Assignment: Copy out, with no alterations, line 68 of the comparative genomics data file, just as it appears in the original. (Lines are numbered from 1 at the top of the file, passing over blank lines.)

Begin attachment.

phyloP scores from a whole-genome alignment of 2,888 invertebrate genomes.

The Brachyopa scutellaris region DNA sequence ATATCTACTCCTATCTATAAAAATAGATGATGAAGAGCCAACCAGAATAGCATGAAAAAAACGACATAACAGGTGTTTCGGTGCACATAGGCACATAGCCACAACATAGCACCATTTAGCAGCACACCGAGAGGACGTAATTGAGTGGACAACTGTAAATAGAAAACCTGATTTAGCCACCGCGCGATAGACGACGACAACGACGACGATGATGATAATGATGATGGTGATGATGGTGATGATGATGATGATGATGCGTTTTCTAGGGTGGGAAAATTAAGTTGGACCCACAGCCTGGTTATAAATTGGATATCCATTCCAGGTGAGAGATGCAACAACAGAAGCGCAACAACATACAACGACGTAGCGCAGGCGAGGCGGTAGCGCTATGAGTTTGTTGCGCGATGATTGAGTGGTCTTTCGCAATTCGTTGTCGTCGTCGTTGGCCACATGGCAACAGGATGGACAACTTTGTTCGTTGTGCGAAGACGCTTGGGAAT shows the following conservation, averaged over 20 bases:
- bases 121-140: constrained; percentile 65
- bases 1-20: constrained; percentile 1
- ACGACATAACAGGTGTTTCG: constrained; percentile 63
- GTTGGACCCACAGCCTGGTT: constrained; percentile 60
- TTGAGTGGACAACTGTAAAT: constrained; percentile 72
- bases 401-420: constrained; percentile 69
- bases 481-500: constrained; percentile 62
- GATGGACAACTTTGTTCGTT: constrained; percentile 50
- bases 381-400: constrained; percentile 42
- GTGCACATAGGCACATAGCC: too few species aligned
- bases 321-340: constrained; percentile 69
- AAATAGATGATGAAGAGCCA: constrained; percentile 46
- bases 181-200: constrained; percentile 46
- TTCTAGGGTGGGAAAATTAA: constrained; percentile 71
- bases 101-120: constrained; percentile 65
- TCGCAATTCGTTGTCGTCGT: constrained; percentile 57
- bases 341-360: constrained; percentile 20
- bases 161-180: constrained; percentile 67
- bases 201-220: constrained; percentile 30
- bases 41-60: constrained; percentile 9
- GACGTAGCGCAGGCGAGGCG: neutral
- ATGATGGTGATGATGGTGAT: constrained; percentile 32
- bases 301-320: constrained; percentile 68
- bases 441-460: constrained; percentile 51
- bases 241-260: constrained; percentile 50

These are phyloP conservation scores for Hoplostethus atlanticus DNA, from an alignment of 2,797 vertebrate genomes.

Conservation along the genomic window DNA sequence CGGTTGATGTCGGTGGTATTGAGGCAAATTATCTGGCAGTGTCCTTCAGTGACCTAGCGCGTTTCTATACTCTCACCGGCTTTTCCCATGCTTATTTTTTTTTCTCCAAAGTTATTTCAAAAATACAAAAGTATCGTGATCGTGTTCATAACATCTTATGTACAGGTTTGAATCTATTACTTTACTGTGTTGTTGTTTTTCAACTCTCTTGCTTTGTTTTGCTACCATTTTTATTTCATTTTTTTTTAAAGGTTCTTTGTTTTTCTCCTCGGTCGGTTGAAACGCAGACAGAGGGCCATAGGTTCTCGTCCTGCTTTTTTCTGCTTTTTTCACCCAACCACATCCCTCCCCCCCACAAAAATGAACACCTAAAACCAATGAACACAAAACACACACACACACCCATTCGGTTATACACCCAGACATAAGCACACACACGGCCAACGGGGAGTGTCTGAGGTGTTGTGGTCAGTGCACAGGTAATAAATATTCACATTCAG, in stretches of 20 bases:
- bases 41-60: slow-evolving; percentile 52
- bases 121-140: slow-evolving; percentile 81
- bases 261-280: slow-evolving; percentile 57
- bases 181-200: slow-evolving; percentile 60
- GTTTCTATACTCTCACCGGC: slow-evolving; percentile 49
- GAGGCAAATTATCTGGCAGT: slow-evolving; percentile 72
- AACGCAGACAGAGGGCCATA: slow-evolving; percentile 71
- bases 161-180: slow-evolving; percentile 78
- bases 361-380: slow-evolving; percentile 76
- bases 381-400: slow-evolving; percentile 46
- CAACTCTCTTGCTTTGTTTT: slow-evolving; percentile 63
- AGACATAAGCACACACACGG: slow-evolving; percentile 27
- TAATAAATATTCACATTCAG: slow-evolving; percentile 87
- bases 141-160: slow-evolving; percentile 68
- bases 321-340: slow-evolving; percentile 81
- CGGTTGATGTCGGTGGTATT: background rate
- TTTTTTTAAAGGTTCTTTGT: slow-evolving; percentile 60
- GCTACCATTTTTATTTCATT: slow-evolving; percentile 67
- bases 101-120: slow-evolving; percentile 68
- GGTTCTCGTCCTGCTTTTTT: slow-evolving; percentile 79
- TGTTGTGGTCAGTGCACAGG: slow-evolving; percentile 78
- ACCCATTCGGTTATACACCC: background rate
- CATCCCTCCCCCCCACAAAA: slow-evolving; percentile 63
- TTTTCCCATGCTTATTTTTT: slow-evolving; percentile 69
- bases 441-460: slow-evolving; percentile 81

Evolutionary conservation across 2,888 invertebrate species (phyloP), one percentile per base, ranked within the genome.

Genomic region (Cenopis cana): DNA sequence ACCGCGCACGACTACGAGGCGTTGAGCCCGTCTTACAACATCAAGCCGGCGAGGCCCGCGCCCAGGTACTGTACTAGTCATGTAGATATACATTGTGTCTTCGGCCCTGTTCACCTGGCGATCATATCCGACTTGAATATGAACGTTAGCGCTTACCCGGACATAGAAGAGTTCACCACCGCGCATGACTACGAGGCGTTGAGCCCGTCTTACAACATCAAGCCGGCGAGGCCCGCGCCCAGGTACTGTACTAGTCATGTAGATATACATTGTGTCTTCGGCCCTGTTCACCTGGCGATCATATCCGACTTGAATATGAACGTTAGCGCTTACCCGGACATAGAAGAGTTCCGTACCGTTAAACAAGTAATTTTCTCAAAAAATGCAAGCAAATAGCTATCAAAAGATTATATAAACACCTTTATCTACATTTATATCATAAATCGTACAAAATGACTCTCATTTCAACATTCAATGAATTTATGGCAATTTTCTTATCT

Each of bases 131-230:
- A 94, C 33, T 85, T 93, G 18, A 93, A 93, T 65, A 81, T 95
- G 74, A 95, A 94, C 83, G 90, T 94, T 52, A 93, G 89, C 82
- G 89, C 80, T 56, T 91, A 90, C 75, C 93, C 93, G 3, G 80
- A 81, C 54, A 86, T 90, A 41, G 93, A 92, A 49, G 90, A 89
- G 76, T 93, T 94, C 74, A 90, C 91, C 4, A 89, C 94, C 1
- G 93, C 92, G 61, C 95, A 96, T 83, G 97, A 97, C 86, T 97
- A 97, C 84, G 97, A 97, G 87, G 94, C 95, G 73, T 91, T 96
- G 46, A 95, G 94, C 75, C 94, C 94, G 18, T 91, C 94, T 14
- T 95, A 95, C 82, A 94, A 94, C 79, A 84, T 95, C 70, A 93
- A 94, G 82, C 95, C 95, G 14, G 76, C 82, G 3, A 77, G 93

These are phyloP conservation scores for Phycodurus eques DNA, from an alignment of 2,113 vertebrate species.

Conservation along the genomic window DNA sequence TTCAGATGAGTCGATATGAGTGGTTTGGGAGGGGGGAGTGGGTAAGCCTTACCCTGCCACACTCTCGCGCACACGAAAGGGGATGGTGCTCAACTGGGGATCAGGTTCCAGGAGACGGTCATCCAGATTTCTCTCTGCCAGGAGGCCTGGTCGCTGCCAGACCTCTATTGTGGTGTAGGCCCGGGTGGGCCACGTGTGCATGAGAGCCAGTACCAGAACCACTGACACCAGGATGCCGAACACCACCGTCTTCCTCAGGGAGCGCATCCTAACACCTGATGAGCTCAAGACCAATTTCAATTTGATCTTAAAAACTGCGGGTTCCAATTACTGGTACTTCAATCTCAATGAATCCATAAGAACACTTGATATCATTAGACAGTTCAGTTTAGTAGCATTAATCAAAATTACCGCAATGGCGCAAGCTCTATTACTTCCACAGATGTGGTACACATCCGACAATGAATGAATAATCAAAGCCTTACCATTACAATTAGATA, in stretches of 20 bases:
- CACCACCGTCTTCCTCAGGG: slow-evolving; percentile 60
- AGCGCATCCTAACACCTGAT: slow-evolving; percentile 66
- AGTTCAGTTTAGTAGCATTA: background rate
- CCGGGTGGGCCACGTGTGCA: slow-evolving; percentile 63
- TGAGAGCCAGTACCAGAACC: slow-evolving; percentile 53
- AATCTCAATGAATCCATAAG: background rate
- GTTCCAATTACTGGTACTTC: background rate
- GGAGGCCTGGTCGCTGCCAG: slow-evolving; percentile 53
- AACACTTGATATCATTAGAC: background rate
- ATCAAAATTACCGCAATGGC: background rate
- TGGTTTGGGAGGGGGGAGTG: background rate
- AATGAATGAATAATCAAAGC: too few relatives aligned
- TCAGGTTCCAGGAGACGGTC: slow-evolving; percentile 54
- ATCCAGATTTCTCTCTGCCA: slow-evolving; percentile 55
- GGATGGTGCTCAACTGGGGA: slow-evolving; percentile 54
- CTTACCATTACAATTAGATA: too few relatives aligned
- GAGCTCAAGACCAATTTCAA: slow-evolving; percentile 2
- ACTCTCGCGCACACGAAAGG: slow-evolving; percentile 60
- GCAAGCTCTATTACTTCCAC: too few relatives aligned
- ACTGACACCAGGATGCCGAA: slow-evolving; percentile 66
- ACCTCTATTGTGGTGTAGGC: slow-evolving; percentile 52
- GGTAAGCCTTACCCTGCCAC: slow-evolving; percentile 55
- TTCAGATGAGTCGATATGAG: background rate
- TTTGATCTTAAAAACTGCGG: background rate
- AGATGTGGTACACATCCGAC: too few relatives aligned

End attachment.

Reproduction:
These are phyloP conservation scores for Phycodurus eques DNA, from an alignment of 2,113 vertebrate species.